A conversation ’round a kitchen table while playing cards

I have recently made the jump to open up a small shop for card readings, over on Etsy. This was around a month ago. Making this jump has inevitably got me thinking about my narrative as a card reader, what defines me and what shapes me as a cartomancer? These questions led to much thought these past few days, and an image has been conjured through this thinking.

Imagine a round wooden table inside a warm and cozy kitchen with a small window over the sink. A billowing fire burns in the fireplace on the right wall. The table is worn with scuff marks, as are the 3 chairs that surround it. Fresh flowers sit on the windowsill, half empty cups lie about the table, a couple of small lit candles illuminates a pack of playing cards, disordered and facing up. The smell of coffee, bread and liquor permeate the kitchen. It is night, the kitchen is small, and low music wafts in from another room.

players
Image from: The World of Playing Cards, http://www.wopc.co.uk/history/1/2/3.

This is what I like to invoke mentally when I sit before a pack of cards, while calling on their history as a game of illusions and trick-taking. I love the cards for their simplicity and directness, for their capacity to play tricks and in so doing revealing the permutations of truth. I love the cards in their barest form, when they speak of the mundane, disclosing the magic in the everyday, conjuring the possibilities, a chimera. As Nietzsche asserts in his essay, On Truth and Lie,

Truths are illusions about which one has forgotten that this is what they are; metaphors which are worn out and without sensuous power; coins which have lost their pictures and now matter only as metal, no longer as coins.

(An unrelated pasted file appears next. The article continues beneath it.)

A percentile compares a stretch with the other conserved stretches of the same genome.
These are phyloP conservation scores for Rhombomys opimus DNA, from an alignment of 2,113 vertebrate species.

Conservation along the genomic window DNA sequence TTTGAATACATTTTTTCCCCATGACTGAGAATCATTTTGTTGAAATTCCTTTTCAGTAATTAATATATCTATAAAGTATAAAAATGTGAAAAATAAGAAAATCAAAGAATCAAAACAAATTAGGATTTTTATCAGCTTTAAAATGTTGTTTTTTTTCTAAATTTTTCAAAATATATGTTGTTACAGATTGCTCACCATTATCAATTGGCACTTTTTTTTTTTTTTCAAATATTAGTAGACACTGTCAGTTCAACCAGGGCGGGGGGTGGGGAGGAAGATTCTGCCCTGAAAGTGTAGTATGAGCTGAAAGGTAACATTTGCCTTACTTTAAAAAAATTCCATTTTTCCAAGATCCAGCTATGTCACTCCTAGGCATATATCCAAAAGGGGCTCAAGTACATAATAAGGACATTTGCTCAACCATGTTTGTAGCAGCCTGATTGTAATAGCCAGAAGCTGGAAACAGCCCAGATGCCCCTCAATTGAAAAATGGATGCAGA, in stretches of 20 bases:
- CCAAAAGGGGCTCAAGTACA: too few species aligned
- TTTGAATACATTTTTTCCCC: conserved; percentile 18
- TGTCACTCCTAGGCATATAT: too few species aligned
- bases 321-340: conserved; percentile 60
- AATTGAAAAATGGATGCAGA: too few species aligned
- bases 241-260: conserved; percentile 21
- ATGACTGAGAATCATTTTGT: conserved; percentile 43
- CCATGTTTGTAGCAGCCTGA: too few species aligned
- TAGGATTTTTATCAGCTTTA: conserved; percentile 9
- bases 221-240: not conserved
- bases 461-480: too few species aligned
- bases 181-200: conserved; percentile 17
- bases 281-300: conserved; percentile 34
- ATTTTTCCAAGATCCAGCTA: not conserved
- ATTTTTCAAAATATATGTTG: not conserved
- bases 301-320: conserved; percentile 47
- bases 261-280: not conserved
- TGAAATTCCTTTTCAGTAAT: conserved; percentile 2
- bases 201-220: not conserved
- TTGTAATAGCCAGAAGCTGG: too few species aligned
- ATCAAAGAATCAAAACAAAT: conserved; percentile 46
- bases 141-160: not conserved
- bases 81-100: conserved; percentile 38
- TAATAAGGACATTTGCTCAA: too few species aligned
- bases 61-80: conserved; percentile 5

… I want to explore these truths, the truths we tell ourselves and with which we construct our realities, and through this exploration extract ego and identity from the questions posed to the cards. When the ego is extracted from the question, one gains a position of clarity, from this pivotal position, the answer we seek has the exact precision we need so that the unconscious is made conscious. We gain clarity along with perspective.

As I continue to form my cartomantic narrative, I know that herein lies the crux, this is the card reader I aspire to be. Simple and precise. Le Bateleur in all his incarnations, before his table, with his tools, ready to regale you, to entice you, to elevate, as above so below and vice versa. All this while sitting round a kitchen table, quotidian, a cup of black coffee on one hand and the potential of a pack of cards in the other hand.

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Decks used: Le Tarot Noir by Matthieu Hackiere, and Dame Fortune’s Wheel Tarot by Paul Huson.

Of course, all this thinking led me to explore what the meaning and value of cartomancy has in our lives, its purpose and its aim, but I will save that for next week. I hope you, reader, have a wonderful week.

Happy reading.


2 thoughts on “A conversation ’round a kitchen table while playing cards

  1. This was good reading. I enjoyed the reference to the Juggler, because I similarly invoke him when I use the cards. In fact, I’ve been contemplating many of the sorts of things you describe here, although I had not thought about it in quite the same terms.
    I also want to compliment your writing in the second paragraph. Very nice imagery.

    Like

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